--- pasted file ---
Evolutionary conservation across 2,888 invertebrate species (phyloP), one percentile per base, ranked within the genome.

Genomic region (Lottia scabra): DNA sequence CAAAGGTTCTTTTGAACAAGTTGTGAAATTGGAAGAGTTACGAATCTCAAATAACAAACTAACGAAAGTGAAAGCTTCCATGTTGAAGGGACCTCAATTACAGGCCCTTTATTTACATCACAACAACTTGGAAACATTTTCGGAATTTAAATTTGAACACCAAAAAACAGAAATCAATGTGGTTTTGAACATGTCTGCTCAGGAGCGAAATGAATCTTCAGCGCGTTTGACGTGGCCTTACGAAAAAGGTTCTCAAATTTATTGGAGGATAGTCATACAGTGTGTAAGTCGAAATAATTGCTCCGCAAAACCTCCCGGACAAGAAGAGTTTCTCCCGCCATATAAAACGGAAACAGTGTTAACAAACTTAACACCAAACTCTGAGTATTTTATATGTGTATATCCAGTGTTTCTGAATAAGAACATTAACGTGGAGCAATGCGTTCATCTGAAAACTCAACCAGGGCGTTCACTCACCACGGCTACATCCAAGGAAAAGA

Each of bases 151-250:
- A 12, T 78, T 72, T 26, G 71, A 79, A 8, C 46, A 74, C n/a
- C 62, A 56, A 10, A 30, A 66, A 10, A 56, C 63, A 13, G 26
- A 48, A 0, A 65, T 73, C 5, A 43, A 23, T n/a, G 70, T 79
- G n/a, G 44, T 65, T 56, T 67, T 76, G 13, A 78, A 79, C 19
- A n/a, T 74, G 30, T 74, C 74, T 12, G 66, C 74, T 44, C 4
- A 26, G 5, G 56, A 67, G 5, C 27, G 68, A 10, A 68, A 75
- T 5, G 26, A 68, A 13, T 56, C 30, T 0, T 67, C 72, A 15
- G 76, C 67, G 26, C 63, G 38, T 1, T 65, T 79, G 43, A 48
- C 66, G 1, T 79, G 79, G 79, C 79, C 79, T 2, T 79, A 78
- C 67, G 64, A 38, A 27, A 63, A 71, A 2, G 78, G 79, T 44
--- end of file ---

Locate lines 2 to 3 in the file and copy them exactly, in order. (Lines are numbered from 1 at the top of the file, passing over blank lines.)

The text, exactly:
Genomic region (Lottia scabra): DNA sequence CAAAGGTTCTTTTGAACAAGTTGTGAAATTGGAAGAGTTACGAATCTCAAATAACAAACTAACGAAAGTGAAAGCTTCCATGTTGAAGGGACCTCAATTACAGGCCCTTTATTTACATCACAACAACTTGGAAACATTTTCGGAATTTAAATTTGAACACCAAAAAACAGAAATCAATGTGGTTTTGAACATGTCTGCTCAGGAGCGAAATGAATCTTCAGCGCGTTTGACGTGGCCTTACGAAAAAGGTTCTCAAATTTATTGGAGGATAGTCATACAGTGTGTAAGTCGAAATAATTGCTCCGCAAAACCTCCCGGACAAGAAGAGTTTCTCCCGCCATATAAAACGGAAACAGTGTTAACAAACTTAACACCAAACTCTGAGTATTTTATATGTGTATATCCAGTGTTTCTGAATAAGAACATTAACGTGGAGCAATGCGTTCATCTGAAAACTCAACCAGGGCGTTCACTCACCACGGCTACATCCAAGGAAAAGA

Each of bases 151-250: